Duolingo is the most popular way to learn languages in the world. Best of all, it's 100% free!

"Estoy seguro de que tienes mucho más para dar."

Translation:I am sure that you have much more to give.

0
5 years ago

34 Comments


https://www.duolingo.com/darrylogan

Why is the 'de' needed here?

28
Reply5 years ago

https://www.duolingo.com/Saballama

See below in rmcgwn's response to Daniel-in-BC's similar question.

2
Reply3 years ago

https://www.duolingo.com/smallquanni
smallquanni
  • 14
  • 10
  • 9
  • 6
  • 4
  • 2
  • 2
  • 2
  • 2

I guess "de" works like a prep "about" here but it seems duolingo denies me.

1
Reply5 years ago

https://www.duolingo.com/sburgess92

I wondered about this as well

0
Reply5 years ago

https://www.duolingo.com/Daniel-in-BC

Does anyone know why de and que are both needed in this sentence?

18
Reply5 years ago

https://www.duolingo.com/rmcgwn

Daniel-in-BC you've asked a tough question. I went in search of an answer and found this.

Que translates "that" as a relative pronoun, while de que translates "that" as a conjunction. Although que can be used as a subordinate or subordinating conjunction when it follows a verb, de que normally is used as a subordinating conjunction following a noun.

So how can you tell if you're translating a sentence of this pattern to Spanish if "that" should be translated as que or de que? Almost always, if you can change "that" to "which" and the sentence still makes sense, "that" is being used as a relative pronoun and you should use que. Otherwise, use de que. 

If you look again at our sentence you will see that it is definitely a conjunction and you can't use which so rule is use de que. Hope that helps.

93
Reply155 years ago

https://www.duolingo.com/OneVerce

I found another strategy for it, for example: "antes" by itself means before but when using it in a sentence of comparison you need to "put it in action" by using "antes de".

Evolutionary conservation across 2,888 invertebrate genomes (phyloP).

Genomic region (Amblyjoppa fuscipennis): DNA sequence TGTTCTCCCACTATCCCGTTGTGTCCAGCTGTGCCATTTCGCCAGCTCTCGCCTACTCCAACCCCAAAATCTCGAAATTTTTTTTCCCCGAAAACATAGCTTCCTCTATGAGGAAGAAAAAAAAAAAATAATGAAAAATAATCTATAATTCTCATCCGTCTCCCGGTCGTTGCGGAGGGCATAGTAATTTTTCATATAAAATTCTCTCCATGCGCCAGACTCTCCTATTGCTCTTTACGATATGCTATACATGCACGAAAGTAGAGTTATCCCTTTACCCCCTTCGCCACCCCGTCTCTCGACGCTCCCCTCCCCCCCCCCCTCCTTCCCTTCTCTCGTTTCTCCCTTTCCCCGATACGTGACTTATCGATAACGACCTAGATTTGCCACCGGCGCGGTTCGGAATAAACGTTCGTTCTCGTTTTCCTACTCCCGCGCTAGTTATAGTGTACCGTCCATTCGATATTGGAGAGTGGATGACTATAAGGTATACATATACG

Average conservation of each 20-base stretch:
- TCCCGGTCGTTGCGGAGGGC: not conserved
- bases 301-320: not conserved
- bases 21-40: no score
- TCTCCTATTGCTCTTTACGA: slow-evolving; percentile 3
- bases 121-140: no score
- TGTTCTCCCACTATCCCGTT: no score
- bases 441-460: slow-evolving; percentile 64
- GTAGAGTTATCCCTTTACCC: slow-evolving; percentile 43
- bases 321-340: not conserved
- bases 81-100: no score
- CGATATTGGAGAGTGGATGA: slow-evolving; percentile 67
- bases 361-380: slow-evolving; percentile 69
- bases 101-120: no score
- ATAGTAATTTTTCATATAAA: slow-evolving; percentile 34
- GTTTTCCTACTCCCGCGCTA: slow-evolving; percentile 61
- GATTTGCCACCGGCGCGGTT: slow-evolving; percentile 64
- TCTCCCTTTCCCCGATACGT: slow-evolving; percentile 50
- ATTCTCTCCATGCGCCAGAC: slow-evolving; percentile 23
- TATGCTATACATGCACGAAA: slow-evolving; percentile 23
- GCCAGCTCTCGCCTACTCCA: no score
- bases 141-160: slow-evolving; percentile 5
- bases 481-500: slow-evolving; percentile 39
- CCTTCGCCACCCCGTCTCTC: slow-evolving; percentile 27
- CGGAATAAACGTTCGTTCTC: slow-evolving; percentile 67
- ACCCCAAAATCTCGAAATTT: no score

So, in the case of seguro de, seguro by itself is (sure) but when used "in action" you would use "seguro de" then que for "that".

36
Reply74 years ago

https://www.duolingo.com/tessbee
tessbee
  • 25
  • 19
  • 27

Thank you, OneVerce!

0
Reply3 years ago

https://www.duolingo.com/Daniel-in-BC

This is very good. It will take me a while to integrate this knowledge into usage, but it's good to have a "rule of thumb" and some explanation. Thanks!

3
Reply5 years ago

https://www.duolingo.com/jfGor
jfGor
  • 16
  • 2
  • 2

that is very helpful, gracias

1
Reply4 years ago

https://www.duolingo.com/Zendryn
Zendryn
  • 17
  • 7
  • 6
  • 6
  • 4
  • 3

Thanks for the explanation, it was really helpful.

1
Reply4 years ago

https://www.duolingo.com/JuevesHuevos

This is a great answer to something that has puzzled me for a very long time! Thank you!

1
Reply4 years ago

https://www.duolingo.com/leungkwanpang
leungkwanpang
  • 19
  • 14
  • 12
  • 9
  • 6
  • 5
  • 2

Gracias

1
Reply4 years ago

https://www.duolingo.com/tessbee
tessbee
  • 25
  • 19
  • 27

Thanks so much for this explanation, and for doing the research, rmcgwn! Wow, your explanation helps me to really understand the difference and proper usage of these two, que and de que! OneVerce's input is also helpful, and I'm thankful. But I find your input much, much more understandable (to me) because I could see it laterally with the English grammar. Thank you!

0
Reply3 years ago

https://www.duolingo.com/tu.8zPhLD72zzoZN
tu.8zPhLD72zzoZN
  • 25
  • 25
  • 22
  • 18
  • 16
  • 16
  • 13
  • 13
  • 12
  • 11
  • 11
  • 10
  • 10
  • 10
  • 9
  • 8
  • 8
  • 8
  • 7
  • 7
  • 7
  • 6
  • 5
  • 3
  • 3
  • 3
  • 3

It is funny, in English we say "I am sure of that.", but we take out "of" when we specify what "that" is. "I am sure that you have much more to give."

4
Reply4 years ago

https://www.duolingo.com/ych0130517

Is 'I am sure that you have much more for giving' correct?

2
Reply4 years ago

https://www.duolingo.com/tu.8zPhLD72zzoZN
tu.8zPhLD72zzoZN